East window(PID:5147212688) Source
posted by alias david.robarts on Thursday 4th of November 2010 10:44:46 PM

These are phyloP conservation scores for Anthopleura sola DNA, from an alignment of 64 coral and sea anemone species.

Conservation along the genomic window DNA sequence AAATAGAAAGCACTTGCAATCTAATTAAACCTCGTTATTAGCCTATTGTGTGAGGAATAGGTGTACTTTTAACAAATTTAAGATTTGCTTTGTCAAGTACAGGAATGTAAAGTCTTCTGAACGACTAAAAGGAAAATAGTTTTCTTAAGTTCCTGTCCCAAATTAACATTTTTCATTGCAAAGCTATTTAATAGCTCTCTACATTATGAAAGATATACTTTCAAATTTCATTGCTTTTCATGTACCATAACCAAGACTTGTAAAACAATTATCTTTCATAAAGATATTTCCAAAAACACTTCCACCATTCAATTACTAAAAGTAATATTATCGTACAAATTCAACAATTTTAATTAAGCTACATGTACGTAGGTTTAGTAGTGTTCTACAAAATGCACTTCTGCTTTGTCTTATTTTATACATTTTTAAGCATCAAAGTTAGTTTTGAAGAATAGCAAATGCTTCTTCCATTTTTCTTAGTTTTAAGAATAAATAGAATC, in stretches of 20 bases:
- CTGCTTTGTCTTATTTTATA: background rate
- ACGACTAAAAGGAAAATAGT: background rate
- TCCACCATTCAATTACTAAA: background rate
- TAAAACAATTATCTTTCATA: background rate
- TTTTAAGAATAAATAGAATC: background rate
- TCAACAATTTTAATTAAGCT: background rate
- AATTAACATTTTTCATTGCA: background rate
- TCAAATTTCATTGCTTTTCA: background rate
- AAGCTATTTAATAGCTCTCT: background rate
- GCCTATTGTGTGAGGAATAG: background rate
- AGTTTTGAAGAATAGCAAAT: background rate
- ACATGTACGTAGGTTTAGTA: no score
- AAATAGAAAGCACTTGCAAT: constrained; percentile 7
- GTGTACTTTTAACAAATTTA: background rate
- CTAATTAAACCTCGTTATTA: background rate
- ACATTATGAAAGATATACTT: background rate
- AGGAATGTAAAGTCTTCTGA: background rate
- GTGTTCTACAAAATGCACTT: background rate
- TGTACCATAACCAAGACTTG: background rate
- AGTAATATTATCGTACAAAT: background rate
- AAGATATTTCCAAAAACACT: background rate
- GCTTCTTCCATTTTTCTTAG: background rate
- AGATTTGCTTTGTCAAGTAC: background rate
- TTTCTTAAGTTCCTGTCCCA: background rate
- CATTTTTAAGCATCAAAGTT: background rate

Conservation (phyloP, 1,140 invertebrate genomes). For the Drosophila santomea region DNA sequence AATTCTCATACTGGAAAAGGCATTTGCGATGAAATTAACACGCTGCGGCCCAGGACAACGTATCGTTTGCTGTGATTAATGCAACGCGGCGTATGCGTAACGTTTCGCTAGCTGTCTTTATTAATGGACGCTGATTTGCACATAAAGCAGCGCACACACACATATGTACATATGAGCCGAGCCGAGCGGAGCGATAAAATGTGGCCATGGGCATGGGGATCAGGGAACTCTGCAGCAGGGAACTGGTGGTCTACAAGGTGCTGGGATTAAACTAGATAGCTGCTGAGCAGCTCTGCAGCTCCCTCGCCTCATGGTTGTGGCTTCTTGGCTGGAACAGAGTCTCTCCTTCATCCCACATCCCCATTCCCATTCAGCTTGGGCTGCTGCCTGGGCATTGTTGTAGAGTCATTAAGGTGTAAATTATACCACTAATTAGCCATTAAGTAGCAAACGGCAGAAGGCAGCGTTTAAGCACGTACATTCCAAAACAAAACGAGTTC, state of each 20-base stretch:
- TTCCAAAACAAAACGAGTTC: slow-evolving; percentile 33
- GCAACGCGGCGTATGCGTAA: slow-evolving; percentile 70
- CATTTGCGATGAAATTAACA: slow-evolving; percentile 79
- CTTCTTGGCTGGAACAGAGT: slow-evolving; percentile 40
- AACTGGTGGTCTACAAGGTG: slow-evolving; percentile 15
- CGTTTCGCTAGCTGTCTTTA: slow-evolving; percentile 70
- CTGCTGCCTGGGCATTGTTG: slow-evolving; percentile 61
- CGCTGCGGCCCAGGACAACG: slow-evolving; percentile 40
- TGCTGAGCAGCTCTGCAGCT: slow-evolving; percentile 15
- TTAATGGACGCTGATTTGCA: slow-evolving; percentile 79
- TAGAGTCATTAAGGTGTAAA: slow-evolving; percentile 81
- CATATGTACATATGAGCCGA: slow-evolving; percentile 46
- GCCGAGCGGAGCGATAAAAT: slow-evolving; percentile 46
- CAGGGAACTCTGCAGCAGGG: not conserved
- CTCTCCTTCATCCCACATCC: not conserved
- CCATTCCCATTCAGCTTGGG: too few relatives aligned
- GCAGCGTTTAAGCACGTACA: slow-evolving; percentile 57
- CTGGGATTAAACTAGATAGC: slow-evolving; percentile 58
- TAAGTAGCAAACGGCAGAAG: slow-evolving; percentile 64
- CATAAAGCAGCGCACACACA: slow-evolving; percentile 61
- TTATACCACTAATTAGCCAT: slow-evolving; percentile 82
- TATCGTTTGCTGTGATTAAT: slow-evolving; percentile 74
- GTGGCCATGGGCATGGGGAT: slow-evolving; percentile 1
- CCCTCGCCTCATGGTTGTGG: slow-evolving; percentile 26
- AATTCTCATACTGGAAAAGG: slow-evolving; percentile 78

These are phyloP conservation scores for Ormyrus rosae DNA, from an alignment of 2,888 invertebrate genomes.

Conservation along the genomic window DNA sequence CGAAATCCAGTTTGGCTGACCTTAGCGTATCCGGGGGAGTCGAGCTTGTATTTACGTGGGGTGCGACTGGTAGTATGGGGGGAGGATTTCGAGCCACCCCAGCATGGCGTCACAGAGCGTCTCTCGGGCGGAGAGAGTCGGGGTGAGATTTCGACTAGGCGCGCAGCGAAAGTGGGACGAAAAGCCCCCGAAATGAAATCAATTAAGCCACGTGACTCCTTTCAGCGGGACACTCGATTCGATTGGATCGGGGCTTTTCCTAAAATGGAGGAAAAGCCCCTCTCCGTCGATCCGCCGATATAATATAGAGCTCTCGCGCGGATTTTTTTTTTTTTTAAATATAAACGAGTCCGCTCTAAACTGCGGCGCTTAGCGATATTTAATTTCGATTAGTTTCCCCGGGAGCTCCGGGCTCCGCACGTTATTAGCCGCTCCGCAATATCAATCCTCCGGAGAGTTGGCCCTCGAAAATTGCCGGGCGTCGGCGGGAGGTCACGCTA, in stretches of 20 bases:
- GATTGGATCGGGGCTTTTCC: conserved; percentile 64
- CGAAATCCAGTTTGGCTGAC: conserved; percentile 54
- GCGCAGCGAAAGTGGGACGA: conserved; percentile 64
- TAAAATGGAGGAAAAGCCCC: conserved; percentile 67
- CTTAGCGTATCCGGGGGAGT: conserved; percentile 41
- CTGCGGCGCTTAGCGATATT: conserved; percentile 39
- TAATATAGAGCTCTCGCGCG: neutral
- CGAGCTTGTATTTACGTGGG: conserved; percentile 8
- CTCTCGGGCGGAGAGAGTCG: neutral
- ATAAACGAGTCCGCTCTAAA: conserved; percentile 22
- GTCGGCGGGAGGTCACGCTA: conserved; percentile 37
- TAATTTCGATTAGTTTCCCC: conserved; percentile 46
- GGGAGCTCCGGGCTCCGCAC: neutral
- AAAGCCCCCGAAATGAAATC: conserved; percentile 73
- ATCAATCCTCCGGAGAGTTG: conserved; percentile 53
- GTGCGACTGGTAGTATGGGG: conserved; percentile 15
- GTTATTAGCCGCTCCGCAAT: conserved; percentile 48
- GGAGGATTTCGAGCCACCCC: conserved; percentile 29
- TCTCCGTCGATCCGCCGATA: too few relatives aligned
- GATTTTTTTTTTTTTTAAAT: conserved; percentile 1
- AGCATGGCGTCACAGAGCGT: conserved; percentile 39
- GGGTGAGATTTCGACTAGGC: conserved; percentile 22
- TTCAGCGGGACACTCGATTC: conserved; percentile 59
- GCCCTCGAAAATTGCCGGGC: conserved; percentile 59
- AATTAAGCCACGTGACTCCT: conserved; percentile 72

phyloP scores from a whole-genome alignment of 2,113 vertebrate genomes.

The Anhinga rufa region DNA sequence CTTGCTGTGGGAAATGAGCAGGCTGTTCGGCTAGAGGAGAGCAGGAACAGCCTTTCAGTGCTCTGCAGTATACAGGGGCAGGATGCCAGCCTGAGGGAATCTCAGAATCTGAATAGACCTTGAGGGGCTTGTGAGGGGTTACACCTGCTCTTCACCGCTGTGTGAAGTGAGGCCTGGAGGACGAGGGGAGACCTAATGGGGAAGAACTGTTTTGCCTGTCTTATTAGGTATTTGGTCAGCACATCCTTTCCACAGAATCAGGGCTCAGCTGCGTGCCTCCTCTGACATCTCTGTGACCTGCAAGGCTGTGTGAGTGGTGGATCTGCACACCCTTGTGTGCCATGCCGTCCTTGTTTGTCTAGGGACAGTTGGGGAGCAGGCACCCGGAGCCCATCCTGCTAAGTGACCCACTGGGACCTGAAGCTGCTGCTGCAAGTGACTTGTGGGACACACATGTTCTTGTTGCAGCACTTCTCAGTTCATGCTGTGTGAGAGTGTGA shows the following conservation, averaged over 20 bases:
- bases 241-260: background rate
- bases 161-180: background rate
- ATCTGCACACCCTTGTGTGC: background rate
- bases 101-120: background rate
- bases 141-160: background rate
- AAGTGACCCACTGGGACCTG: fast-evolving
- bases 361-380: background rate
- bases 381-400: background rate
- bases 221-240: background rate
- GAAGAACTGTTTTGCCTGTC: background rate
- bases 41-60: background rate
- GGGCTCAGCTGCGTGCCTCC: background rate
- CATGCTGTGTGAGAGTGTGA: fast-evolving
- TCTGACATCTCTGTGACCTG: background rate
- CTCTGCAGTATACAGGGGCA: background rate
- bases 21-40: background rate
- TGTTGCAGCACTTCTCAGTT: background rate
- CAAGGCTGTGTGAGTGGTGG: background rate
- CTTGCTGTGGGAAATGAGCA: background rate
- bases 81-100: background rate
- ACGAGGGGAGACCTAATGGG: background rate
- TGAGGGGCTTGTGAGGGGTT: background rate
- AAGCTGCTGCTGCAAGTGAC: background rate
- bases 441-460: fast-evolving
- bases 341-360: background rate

Great Sampford, Essex The beautiful church of St Michael the Archangel at Great Sampford is not the first church to stand on the rising ground at the centre of the village overlooking the cornfields along the valley of the river Pant. It is possibly sited on an ancient place of cult or religious significance. The proximity of the Stow farm may be of some importance, for the word ‘Stow’ in Old English can mean a ‘holy place’ or ‘place of assembly’. A pre-Conquest church, presumably of timber and thatch construction, followed perhaps, by a simple stone-built church, was replaced by the 13c on the same site by a major church building of which one of the transepts remains as the vestry of the present church which was built between 1320 and 1350. The original dedication of the church, if different, is not known as the first documentary reference to St Michael occurs as late as 1540 in a Sampford will. Dedications were sometimes changed and the use of the proper style, St. Michael the Archangel, is in fact quite rare. However, dedications to St. Michael or St. Michael and All Angels are numerous and were popular as the Archangel is an important figure in Christian tradition and art, symbolising the victory of God over evil, as an intercessor for the sick and as a leader of the Church militant. Churches dedicated to him, as at Great Sampford, are often found on hill—top sites or on high ground .a possible allusion to St. Michael’s pre-eminence in the Angelic Host of Christian belief. His Feast Day is 29th September. Knowledge of the origins of the Christian Church in Essex relies largely on the fragile but growing evidence of archaeology and landscape interpretation. An ill-defined and mobile pattern of contemporaneous pagan and early Christian practices in the Roman era comes into historical focus with the missionary endeavours of the Roman and Celtic Churches when such names as Augustine, Mellitus and Cedd are prominent in Essex history. Within that tradition there are various, as yet unproven, theories about the establishment of a church at Great Sampford. On entering the church the first impression that the visitor receives is of its elegant dignity; the next, the incongruence of its scale in such a tiny rural community. An interesting aspect of this enigma is the search for a convincing explanation of its status, from the mid-13c until 1907, as a deanery church serving twenty-one surrounding parishes in the Freshwell Hundred and in part of Uttlesford. It may have been a consequence of an early ‘minster’ (i.e.: missionary) role or as the result of a parochial compromise in an area with more important communities such as (Saffron) Walden. We do not know. However, it is a fact that the missionary work of the early minsters often extended to and beyond the boundaries of the administrative hundreds and became the sites of the hundredal centres themselves. There may well be historic linkages, not yet understood, between the Freshwell and Uttlesford Hundreds and the Sampford Deanery that relate to the early status of the church at Great Sampford. The earliest historical fact about St. Michael’s is the grant by William Rufus, son and successor of William the Conqueror, of the church at Sampford along with the subordinate chapel at Hempstead with their lands and tithes to Battle Abbey in 1094. According to Philip Morant, the most famous of Essex historians, this was a formal confirmation of the Conqueror's original royal grant. This act of confirmation was a necessary and regular practice in regard to the efficacy of grants and early charters which were frequently forged. The church at Hempstead was within the jurisdiction of the vicar of Great Sampford until as late as 1979. Great Sampford remained in the hands of Battle Abbey until the Dissolution of the Monasteries in 1539 when it was transferred to the Dean and Chapter of Canterbury. In 1836 it passed to the newly-established Church Commissioners. In 1982 Great Sampford was combined with the parish of Little Sampford. For perhaps a thousand years, even more, the Church at Sampford pursued its mission and, like others of medieval foundation, did not escape the consequences of religious, political and parochial events or circumstances. An astonishing flowering of spiritual faith and social commitment led to the building and re-building of these lovely churches. This phase was followed by the painful disruption of the Reformation, the Commonwealth and the Restoration, all of which led to anxious change and despoliation. In the course of these events much of the magnificence of the church at Great Sampford and its furnishings was lost or abandoned. All his was compounded by periods of neglect and the chronic problems of maintaining a great building in a small village bereft of wealthy resident patrons. The loss, confiscation or sale of the rood, images, church plate and "such other goods as could be spared" was mirrored by decay of the fabric as is evident from the Parochial Inventories and Visitations of the l6c and l7c. The l7c saw the introduction of new arrangements for the railing of the Lord’s Table and seating for the congregation, a school was held in the south transept and the village musicians performed in a gallery under the tower. The inevitable ‘restorations’ by the Victorians led to the removal of furnishings, the installation of new pews, patterned floor tiling and the stripping of the stucco from the exterior walls of the church to expose the original flint and rubble surfaces. In more recent times the spiral staircase in the tower was removed and the roof structure of the south aisle replaced. We are, fortunately, left with a church of beauty and distinction. It is hoped that the following brief notes on the architectural features and minor objects and details of interest in the church will help visitors to enjoy their visit. The significance of St. Michael the Archangel in the village scene is apparent from the scale of the building, its strong profiles and conspicuous English Gothic idiom of the Decorated period. Internally, the major architectural theme is that of a restrained, uncomplicated elegance that is enhanced by the ample light admitted by plain glass windows. A dominant feature is the fine range of trefoiled, cinquefoiled and sexfoiled lights of the nave, chancel and aisle windows all dating from the period c. 1320-50. The cusped tracery of the windows is complemented by the symmetrical refinement of the arcading which is only lightly embellished by mouldings and carved capitals, typical of the period, and among the best in the county. Although not devoid of interesting detail, there is nothing to detract from the simple elegance and spatial qualities with which the fenestration and graceful arcading endow this fine building. In 1769 Peter Muilman referred to the church at Great Sampford which "stands pleasantly on a small eminence by the roadside". Pleasantly indeed, the church is handsomely set in the Essex cornfields and seen to advantage from the high ground on the opposite side of the river. Close to, the sturdy profiles and somewhat severe external textures, relieved by some decorative areas of knapped flint flushwork, offer little hint of the quality of its Gothic interior. The main structure is built with random-faced flint and rubble set in lime mortar with limestone and clunch dressings. The roof is tiled and slated. The prominent west tower was built in the mid-l4c and, like the south aisle, has an embattled parapet. The south porch is of the same period. Unhappily, the window tracery of the 13c transept has been lost and is now disfigured by brickwork of two phases which seem to date from the late-18c to early-19c. Conspicuous in the churchyard are the fine lime trees planted in about 1835. The only monument of significance is the obelisk near the east wall of the churchyard which commemorates members of the Watson Family of Sampford. Colonel Jonas Watson was a distinguished soldier who was killed in action at the siege of Cartagena in 1741. But spare a moment to look at the adjacent grave stone of William Ruffle who died in 1881, a village worthy who served Great Sampford as shopkeeper, constable, clerk and in other public offices for over half a century. External details of note are a rare series of consecration crosses of varying designs around the church, an early scratch dial, now displaced and seen on a doorstep in the north wall, a benchmark and the slot for the surveyor’s bench on the south-west buttress of the tower and miscellaneous graffiti mainly in the porch. Other details of interest include the rainwater heads, the vigorous carvings on the label of the south transept and niches in the south transept and the north and west walls. The clock on the church tower was installed in l9ll to mark the coronation of King George V. On entering, visitors will appreciate the impressive dimensions and architectural refinement of this handsome village church. Standing in the centre of the nave the dominant curvilinear idiom of the Gothic styling will be apparent. The nave is flanked by north and south arcaded aisles with plain two-centred arches datable to the l4c. The piers of the north arcade are quatrefoil in plan with slender engaged shafting; those of the south arcade are octagonal in plan. All of the piers have moulded bases and capitals. The 14c west tower is constructed in four stages. Internally it is open to the nave under a two-centred moulded arch. There is access to the belfry but, sadly, the brick-built circular Tudor staircase was removed about fifty years ago. The carved head of a woman recovered from this staircase, although it presumably originated from elsewhere in the church, can be seen in the vestry. But the finest aspects of this church are to be seen in the early chancel which is remarkable for its size and the splendour of its architectural expression. It dates from the first decades of the l4c. This fine chancel is framed by an exceptionally large east window of five cinquefoiled lights, the curvilinear bar tracery and verticality of which enhance the powerful impact of this aspect of the building. Most interesting, and presumably deriving from the deanery status of the church, there is a series on the north and south walls of twenty-one stalls recessed under a canopied arcade with mouldings and cusping. At the east end of the south arcade there are the piscina and sedilia. The chancel arch, of the same period and sprung from the capitals of clustered shafts, shows residual traces, near the base on either side of the step, of a former stone screen which is possibly significant in view of the rare stone screens in the nearby churches of Stebbing and Great Bardfield. Note also the small blocked low window by the north side of the arch. The panels behind the altar on which the Creed, Lords Prayer and Commandments are painted were made in 1837 for the church at Danbury and brought to Great Sampford in 1894. The vestry, formerly a chapel, is of great interest as a surviving major element of the previous church of the late - 13c (however when I visited this was locked). In the east wall there are good coupled windows of two trefoiled lights with two quatrefoil and sexfoil circular openings, interesting examples of pierced plate-tracery. The large brick-filled window in the south wall is of the mid-13c with good mouldings and the surviving arch and shafting in the splays. Below this window, fragments of medieval glass were found buried in the ground outside. The contemporary archway in the west wall has some intriguing carved capitals richly adorned with robust oak-leaf foliage and vibrant figures including an owl, snail, pig and a human face in a good state of preservation. One is assumed to be a representation of a ‘Green Man’ a symbolic figure of English folklore. The north wall has four quatrefoil openings. There is, under the south window, a triple gabled recess with crockets and linear moulding, pinnacles and a neat acanthus motif which was probably once a fine tomb of an important local family, perhaps a member of the de Kemesek family. It is said to have served as a fireplace in the time when the vestry housed the village school! The battened and studded oak door leading into the chancel is 16c. The open church roof structures are well worth close study. The best is in the vestry which is roofed with twelve pairs of collared scissor-braced trusses supporting the steep-pitched rafters on moulded wall plates. The chancel roof is also of trussed-rafter construction of seven cants, as is that of the nave roof which also has three tie-beams which may have been installed at a later date, perhaps when, as we know from church records, the roof was repaired in the 16c. The lean-to roof of the north aisle is attractively braced with graceful curved members sprung from a good moulded wall-plate. Unfortunately, the original roof of the south aisle has been replaced by a modern structure, but three of the amusing stone corbels which supported it remain. The trussed-rafter roof of the south porch with seven cants should be noted as it rests on extremely fine early moulded plates. Visitors should not miss the intriguing carved medieval wooden head which is fastened onto the wall above the chancel arch at the north-west corner facing the nave. This appears to have been repositioned, perhaps from a figure that was once part of church statuary. On the south side in the clerestory will be seen an attractive 15c Perpendicular style rectilinear and cinquefoiled window of three ogee lights which was devised to throw light onto the former rood. Originally the church would have been resplendent with a comprehensive range of wall paintings for visual instruction depicting scenes of biblical or religious significance. A few fragments survive, having been discovered during restoration work in 1979, above the arches on the walls of the north arcade. Although faint and incomplete the two remaining paintings are of interest. One represents the seven deadly sins in the form of a diagrammatic tree which is comparatively rare. The other may be of St. Christopher, a saintly figure normally positioned, as possibly here, opposite the church entrance as a reassuring gesture to the worshippers. There are traces, too, possibly of another period, that suggest a dragon was depicted which would imply an association with St. Michael to whom the church is dedicated or, possibly, St. Margaret. Traces of colour in the wall plaster of the vestry may eventually yield further paintings. Worthy of note are some special features beginning with the door at the church entrance. This is thought to be contemporary with the building of the church in the early l4c and, although damaged at the base, is still a fine example and retains the original wrought iron strap-work and studding. According to expert opinion it is the most elaborate of all saltire-braced doors in Essex. The boards of which it is constructed are pegged together. The font in the south aisle has a plain moulded octagonal bowl of the 15c. Its stem is earlier and has complex decoration which combines ogee-headed panels with intricate tracery on a chamfered 14c plinth. The Victorian pews were recently detached and the nave flooring paved. The beautiful series of kneelers worked with flower motifs were recently embroidered by local people. The lovely embroidered runner on the step of the sanctuary was made in 1990 and is an exact copy of the Victorian runner it replaced. It is valid to observe that St. Michael’s benefits aesthetically from the absence of monumental clutter which, although sometimes historically useful, can be detrimental to the architectural purity of the building as a whole. The only remaining monuments of antiquity in the church are the tomb slabs (Calthorp and Burrows) of the 17c and 18c in the chance]. They commemorate a family whose name persists at a local farm and another of textile merchants who lived opposite the church. There is another (Gretton) in the south aisle. The pulpit, the provenance of which is unknown, is Victorian. There are also a few notable pieces of furniture. These include a 17c desk with a writing slope and cupboard which once served the school in the church. There is also a standing cupboard or hutch of the late 16c and a 16c church chest, iron-banded with strap hinges and an interior ‘till’ which may have been built-in as a response to a Parochial Visitation of 1686 which ordered it to be provided and lockable. The modern portable altar at the east end of the north aisle was given to the church by an anonymous donor in 1991. The small bronze of the Madonna and Child is of German provenance. The five church bells which were once rung for church services as well as for special village occasions like harvest and gleaning can no longer be pealed. This is because of structural weaknesses in the belfry though they are still hung on the original stocks. Nowadays one is chimed for church services, as a Sanctus bell and used to ring the hours for the clock. The first, third and fourth bells were cast by William Land in 1624; the second (which bears the Royal Arms and a medallion with a bust of Charles II) by Henry Yaxley in 1684; the fifth by John Hodson in 1664. The church plate includes an interesting early Elizabethan silver cup of 1562 with a paten cover of c1567 and another paten dated 1630. None of these is inscribed although they carry makers' marks. An electro-plated flagon of 1854 was purchased by the vicar for five guineas in 1856. The organ, installed in 1976, is said to have come from a nonconformist chapel and to have been built in c1830 by G.M. Holdich. The eagle lectern in the south aisle was placed in the church in 1909 as a tribute to the incumbency of the Rev. Robert Eustace, vicar from 1850 to 1905. Almost every ancient church has a range, most of which cannot be satisfactorily explained, of markings and graffiti, ostensibly symbolic figuring, idle scratchings and numerous initials and dates. Great Sampford has a generous quota of such. Of genuine interest is a 3-men’s (or 9-men's) Morris cut into the second stall on the north side of the chancel inside the altar rail. These are gaming boards of some antiquity, the play having affinities with ludo and allegedly used to relieve the boredom of long sermons or tedious ritual. On the opposite side one of the sedilia has a set of unexplained grooves, possibly another game. This guide has so far been concerned mostly with events, architecture and objects of beauty or interest. More important are the people, clergy, church officers and villagers who have worked for and worshipped in the church. They all emerge from the obscurity of the past through the church records and the village archives as personalities or in human situations which help us to share their hopes, commitment or despair. The clergy, ever since Thomas de Sampford, dean in 1163, have served the church and ministered to the people throughout the ages and struggled with the traumas of turbulent and anxious times. The churchwardens, like Richard Petytt and John Mylner in the l6c and their successors, have striven to preserve the church from decay and neglect and carried out their onerous and multifarious duties with devotion if not always with alacrity. There have been too the countless parishioners whose recurring family names fill the registers recording the joy of marriage and birth and the sadness of illness and death. They are all part of the story and the reality of the church and its life in the village. They too were familiar with the building we admire. They sat in the pews and looked upon the beauty that is now our heritage. Their responsibility has passed to successive generations, and now to us. We hope that they would have approved of this little booklet and that it will play its part in safeguarding the continuity of that inheritance.